The level of taxes and charges paid by truck operators in Australia is markedly higher than those in Canada and the United States. Taxes and charges on semi-trailers are 27c per kilometre in Australia, 17c per kilometre in Canada and 10c per kilometre in the USA. Cutting taxes on transport would make Australia far more competitive in comparable world markets.

  The wool committee report also noted the importance of continued improvements in the efficiency of the waterfront, and of the translation of improved port efficiency into lower port and shipping charges. Again, Australian ports lag sadly behind the world's best ports having regard to the cost of services provided by governments and port authorities. In Melbourne, government and port authority charges per container are $142, compared with $35 in Wellington and $18 in Rotterdam. Off-farm costs can be reduced by achieving world competitive waterfront operations. Although this is not the time to have a prolonged discussion of these aspects, I urge the government to realise the effects that further punitive taxes will have on one of our major industries.

  I would also like to mention the role of the CSIRO and ask that the funding crisis presently under question be resolved as soon as possible. The Division of Wool Technology must be retained. The wool industry is still our second biggest agricultural exporter and we are still a world pace setter in wool research and development. If we, as the world's leading wool exporter, do not generate the research needed to preserve wool's tenuous four per cent share of global apparel fibre use, we will only have ourselves to blame. If and when that share is eroded by more progressive competitors, again, we will only have ourselves to blame.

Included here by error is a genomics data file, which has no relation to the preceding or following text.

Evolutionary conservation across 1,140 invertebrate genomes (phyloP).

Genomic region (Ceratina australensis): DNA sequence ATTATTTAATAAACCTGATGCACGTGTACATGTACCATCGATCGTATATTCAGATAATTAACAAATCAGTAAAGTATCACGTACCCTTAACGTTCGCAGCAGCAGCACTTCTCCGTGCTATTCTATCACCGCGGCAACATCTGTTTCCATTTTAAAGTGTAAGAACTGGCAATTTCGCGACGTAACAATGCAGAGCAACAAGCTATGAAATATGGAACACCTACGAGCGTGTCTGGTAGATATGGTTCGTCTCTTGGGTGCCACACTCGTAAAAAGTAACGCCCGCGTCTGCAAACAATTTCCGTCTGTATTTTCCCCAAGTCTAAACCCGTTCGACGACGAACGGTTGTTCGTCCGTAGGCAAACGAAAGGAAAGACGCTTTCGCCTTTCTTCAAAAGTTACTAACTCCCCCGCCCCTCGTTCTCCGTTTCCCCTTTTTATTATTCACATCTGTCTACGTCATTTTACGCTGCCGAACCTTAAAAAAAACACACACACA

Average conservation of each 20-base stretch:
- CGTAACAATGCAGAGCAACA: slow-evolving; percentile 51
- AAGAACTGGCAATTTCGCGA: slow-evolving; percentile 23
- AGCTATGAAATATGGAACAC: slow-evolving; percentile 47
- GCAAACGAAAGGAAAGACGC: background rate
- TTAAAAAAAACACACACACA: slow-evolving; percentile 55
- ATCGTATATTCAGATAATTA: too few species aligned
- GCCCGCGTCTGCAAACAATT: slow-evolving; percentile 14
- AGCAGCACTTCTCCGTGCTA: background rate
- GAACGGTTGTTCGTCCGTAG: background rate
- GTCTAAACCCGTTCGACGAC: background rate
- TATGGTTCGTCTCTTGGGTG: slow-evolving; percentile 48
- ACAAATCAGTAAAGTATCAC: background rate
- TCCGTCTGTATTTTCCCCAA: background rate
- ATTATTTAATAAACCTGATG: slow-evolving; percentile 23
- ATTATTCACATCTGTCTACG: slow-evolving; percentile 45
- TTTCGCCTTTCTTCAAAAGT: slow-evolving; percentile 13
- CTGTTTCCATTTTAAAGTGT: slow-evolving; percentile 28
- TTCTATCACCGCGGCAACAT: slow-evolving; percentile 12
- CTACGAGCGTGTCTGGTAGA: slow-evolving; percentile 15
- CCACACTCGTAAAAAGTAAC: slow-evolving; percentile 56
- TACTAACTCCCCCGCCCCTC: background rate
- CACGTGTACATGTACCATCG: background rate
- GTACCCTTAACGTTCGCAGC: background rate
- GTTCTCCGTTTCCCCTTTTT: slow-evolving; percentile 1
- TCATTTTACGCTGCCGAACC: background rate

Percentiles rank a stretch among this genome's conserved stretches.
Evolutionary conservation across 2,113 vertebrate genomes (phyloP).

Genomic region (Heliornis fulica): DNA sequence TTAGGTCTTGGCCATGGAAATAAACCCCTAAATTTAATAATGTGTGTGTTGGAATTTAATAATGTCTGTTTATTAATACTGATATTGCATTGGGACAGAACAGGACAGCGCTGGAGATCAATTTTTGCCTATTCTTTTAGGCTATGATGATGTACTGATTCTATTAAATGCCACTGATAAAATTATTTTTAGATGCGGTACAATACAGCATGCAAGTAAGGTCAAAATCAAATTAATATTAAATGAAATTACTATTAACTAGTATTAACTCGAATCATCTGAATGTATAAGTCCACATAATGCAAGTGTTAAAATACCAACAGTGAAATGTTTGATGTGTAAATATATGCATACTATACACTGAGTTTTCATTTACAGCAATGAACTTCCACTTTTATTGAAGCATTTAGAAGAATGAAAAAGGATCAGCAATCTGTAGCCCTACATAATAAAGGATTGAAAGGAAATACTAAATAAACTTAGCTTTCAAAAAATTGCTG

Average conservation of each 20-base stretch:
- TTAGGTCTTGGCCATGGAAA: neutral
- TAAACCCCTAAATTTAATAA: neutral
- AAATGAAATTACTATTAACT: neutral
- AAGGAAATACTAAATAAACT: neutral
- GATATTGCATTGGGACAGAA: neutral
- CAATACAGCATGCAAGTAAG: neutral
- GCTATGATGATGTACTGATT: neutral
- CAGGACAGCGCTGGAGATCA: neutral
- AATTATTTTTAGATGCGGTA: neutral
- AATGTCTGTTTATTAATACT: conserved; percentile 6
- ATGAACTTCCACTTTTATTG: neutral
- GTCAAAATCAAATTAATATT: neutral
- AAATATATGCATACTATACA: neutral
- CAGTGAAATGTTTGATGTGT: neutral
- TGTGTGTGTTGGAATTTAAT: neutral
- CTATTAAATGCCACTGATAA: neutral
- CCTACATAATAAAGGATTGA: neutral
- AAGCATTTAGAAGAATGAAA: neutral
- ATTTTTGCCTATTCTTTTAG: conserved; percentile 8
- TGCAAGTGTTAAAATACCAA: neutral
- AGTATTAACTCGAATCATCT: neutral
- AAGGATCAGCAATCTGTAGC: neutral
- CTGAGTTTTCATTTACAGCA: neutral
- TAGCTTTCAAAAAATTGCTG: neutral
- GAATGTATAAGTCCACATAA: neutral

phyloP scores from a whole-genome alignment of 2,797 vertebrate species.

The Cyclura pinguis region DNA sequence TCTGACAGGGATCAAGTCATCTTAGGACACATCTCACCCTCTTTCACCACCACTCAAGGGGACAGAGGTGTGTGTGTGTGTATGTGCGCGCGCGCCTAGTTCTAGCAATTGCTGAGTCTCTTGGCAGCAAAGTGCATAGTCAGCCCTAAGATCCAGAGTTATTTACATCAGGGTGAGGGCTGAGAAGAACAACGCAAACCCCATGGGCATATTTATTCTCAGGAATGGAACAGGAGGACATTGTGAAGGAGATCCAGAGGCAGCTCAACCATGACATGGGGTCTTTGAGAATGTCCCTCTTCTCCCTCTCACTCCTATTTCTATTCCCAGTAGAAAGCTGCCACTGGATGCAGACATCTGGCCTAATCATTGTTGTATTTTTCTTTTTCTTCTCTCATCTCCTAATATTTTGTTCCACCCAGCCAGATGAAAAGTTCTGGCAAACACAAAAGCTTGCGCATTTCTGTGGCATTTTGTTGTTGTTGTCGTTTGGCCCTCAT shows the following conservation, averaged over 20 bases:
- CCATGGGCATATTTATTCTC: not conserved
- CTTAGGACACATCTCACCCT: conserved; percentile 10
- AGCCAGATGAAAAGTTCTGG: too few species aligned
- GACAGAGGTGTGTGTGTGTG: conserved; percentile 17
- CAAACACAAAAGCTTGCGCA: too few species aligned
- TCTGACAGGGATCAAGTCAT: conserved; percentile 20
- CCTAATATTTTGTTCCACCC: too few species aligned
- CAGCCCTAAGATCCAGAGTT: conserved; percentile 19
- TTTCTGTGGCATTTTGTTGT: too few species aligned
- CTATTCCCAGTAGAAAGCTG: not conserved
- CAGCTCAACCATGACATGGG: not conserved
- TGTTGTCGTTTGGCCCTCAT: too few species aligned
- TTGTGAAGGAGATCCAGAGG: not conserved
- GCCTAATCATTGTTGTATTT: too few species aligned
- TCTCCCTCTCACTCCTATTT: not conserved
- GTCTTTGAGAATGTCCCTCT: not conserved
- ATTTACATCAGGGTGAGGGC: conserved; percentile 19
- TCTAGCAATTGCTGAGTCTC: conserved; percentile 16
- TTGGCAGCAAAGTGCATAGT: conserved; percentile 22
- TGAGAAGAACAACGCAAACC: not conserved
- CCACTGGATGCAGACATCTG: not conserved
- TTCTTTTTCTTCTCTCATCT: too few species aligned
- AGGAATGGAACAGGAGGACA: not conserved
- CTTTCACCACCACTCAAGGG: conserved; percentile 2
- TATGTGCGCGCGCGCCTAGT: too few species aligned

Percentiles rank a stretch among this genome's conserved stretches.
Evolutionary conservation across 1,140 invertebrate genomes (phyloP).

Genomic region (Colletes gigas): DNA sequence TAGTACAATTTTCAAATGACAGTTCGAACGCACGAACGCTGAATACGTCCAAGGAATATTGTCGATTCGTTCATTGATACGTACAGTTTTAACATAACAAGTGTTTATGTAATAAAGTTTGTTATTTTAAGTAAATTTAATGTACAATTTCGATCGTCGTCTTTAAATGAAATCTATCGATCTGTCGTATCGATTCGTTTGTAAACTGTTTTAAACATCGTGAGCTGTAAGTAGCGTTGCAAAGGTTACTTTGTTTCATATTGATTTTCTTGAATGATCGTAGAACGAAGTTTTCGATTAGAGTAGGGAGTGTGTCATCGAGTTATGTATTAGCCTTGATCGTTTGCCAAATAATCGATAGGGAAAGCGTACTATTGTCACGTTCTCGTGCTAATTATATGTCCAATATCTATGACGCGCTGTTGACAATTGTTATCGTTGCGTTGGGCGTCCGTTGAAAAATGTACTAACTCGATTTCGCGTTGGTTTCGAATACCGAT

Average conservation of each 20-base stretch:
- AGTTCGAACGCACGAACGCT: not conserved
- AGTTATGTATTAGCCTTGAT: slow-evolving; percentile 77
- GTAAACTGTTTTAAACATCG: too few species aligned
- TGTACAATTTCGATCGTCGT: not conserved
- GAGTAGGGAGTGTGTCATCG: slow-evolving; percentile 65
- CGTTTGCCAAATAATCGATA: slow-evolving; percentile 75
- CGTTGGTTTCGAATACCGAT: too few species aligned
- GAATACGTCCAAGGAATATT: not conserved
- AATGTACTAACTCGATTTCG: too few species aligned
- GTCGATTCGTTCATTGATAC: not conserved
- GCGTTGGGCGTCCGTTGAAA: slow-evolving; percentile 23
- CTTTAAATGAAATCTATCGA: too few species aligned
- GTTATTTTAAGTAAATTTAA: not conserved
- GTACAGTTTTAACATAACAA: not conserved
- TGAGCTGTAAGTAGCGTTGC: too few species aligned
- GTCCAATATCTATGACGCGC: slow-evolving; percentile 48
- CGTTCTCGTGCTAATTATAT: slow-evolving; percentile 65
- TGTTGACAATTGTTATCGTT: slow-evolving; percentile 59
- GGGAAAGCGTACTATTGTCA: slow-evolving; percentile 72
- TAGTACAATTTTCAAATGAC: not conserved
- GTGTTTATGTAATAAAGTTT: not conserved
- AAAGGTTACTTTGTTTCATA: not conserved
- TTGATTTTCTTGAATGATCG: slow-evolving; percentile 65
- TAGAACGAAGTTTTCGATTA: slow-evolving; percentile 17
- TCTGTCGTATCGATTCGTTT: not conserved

If wool ceases to be innovative as an apparel fibre, it will soon be left behind by the research-committed cotton industry and the big spending synthetic fibre giants. If tight-fisted funding policies are retained by the government, such an attitude is intolerable in a country where government never stops telling us about the need to add value to our wool export commodities and to make Australia the clever country. I say to Minister Schacht: the ball is in his court.

  I would now like to mention some of the particularly important value-adding innovations launched in recent years, because ultimately these will make wool a far more competitive fibre in the world apparel scene. For instance, two weeks ago, we had the launch of a commodity called `soft wool', which is a new range of wool. It has been subjected to a softening and shrinkage resistant treatment, adapted and perfected by the Australian wool research and promotion organisation, together with Riverina Wool Combing. It is similar to a process called `soft lustre' developed by the International Wool Secretariat.